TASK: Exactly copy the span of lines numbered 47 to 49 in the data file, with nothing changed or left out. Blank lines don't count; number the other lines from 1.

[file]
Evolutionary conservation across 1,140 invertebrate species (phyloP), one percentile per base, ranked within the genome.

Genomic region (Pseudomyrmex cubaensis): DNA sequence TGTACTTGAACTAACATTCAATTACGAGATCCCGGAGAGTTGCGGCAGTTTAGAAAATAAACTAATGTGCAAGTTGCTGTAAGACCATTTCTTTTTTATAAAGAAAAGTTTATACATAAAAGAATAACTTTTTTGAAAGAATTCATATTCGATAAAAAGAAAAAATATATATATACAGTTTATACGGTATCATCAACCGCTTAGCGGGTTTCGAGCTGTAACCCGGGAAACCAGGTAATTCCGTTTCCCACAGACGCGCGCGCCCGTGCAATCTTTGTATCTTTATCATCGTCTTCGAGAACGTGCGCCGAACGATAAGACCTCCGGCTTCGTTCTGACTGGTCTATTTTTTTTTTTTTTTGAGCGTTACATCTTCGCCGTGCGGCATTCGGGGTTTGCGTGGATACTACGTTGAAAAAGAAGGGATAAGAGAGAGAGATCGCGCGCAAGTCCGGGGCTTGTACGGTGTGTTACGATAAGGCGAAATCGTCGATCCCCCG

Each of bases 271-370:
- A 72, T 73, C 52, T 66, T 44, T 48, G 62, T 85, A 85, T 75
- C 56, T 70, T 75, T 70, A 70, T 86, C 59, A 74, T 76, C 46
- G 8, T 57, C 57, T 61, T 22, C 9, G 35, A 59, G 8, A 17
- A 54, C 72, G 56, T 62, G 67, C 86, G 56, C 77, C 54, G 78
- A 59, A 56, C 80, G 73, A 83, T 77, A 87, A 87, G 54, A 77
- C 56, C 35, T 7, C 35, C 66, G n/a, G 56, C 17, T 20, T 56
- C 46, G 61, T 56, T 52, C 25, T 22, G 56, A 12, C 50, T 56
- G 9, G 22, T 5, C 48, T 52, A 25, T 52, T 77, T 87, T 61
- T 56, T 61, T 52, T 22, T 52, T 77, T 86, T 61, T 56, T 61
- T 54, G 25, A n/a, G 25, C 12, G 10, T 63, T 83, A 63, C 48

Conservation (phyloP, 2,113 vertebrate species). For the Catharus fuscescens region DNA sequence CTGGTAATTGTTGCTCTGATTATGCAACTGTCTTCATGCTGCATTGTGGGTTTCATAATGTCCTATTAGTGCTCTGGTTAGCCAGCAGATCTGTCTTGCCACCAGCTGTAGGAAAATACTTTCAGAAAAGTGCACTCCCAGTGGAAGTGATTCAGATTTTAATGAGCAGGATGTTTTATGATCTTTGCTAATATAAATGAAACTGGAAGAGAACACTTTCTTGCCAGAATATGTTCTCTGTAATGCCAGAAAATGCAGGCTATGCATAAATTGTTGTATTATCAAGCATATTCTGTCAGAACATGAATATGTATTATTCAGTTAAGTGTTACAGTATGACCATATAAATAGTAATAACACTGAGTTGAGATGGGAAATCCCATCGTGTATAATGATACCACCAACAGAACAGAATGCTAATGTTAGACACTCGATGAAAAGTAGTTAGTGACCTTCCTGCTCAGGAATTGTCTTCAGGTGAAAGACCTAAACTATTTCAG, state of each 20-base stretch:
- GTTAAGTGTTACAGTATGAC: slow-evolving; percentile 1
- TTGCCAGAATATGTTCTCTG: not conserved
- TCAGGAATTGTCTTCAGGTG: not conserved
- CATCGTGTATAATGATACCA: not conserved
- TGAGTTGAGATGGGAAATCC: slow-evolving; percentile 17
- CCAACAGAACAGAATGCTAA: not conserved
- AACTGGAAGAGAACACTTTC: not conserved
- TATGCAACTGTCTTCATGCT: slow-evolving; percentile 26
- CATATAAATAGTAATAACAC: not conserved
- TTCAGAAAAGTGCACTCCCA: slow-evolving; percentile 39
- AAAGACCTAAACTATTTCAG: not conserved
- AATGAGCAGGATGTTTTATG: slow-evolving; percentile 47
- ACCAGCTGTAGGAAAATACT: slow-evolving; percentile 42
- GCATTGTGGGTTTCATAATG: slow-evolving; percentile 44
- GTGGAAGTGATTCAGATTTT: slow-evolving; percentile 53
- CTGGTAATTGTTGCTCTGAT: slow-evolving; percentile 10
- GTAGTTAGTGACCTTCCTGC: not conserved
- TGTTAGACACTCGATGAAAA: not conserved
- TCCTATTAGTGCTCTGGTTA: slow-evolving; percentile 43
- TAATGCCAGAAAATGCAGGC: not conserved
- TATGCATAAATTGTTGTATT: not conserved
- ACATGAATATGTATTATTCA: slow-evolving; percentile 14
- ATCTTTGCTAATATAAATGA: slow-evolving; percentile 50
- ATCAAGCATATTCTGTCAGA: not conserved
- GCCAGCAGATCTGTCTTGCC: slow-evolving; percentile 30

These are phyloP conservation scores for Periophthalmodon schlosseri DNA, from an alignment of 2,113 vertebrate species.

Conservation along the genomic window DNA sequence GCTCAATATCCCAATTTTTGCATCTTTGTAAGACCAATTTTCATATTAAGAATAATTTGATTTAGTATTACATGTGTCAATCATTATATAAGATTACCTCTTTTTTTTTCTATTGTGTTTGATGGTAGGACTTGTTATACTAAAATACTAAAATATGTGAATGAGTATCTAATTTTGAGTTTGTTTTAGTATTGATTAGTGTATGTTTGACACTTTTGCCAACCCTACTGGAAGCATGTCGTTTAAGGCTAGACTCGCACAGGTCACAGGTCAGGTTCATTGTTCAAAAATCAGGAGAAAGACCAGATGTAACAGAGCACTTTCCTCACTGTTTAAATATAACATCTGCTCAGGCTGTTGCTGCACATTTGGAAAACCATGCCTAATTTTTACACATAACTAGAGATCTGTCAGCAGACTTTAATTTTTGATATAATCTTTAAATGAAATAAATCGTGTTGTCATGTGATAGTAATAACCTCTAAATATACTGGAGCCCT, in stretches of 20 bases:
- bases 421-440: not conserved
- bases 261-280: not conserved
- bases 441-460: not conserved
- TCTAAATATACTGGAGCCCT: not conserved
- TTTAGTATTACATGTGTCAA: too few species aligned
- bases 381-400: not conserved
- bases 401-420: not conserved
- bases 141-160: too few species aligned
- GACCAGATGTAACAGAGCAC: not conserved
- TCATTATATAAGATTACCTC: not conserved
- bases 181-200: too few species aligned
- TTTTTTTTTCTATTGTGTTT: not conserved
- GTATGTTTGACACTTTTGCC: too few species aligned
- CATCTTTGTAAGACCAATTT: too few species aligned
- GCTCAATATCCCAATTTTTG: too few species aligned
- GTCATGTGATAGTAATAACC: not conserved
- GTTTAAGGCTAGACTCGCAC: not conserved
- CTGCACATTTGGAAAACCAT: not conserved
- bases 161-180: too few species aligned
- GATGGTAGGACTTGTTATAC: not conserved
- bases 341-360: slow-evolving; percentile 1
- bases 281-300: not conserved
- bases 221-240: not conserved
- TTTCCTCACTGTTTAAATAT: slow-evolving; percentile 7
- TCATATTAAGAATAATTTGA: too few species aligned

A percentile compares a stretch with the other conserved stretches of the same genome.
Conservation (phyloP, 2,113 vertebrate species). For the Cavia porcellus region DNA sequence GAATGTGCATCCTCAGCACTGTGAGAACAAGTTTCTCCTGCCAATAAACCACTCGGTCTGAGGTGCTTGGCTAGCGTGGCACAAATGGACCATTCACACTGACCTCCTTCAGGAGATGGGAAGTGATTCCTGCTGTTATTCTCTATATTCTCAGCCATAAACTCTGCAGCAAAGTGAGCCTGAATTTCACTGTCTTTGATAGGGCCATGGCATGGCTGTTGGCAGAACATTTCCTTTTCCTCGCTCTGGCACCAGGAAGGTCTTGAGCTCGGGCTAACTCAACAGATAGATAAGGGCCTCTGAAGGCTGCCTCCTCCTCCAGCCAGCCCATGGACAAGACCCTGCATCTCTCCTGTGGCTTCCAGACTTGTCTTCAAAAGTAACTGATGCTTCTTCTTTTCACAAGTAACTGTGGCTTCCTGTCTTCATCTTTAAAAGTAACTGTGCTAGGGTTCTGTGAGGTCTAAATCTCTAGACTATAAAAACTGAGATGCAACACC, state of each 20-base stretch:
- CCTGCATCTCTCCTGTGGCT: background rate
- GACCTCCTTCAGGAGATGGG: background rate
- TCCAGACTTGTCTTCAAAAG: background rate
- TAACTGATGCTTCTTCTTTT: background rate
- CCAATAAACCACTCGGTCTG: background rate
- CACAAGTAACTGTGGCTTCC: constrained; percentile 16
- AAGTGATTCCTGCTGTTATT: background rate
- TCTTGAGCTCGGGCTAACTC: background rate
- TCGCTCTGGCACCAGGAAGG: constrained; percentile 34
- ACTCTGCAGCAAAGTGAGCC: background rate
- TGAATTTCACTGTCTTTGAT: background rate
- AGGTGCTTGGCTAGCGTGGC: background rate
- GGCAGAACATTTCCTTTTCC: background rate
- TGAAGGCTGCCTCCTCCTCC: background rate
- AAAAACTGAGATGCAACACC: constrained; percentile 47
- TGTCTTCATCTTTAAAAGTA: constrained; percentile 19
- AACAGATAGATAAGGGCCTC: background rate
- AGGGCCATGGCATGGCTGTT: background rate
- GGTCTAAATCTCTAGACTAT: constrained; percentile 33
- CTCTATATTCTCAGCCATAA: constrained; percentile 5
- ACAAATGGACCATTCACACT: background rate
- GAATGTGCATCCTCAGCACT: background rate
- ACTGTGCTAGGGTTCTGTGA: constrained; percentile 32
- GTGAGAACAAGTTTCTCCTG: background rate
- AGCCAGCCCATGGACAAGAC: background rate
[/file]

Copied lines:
- bases 381-400: not conserved
- bases 401-420: not conserved
- bases 141-160: too few species aligned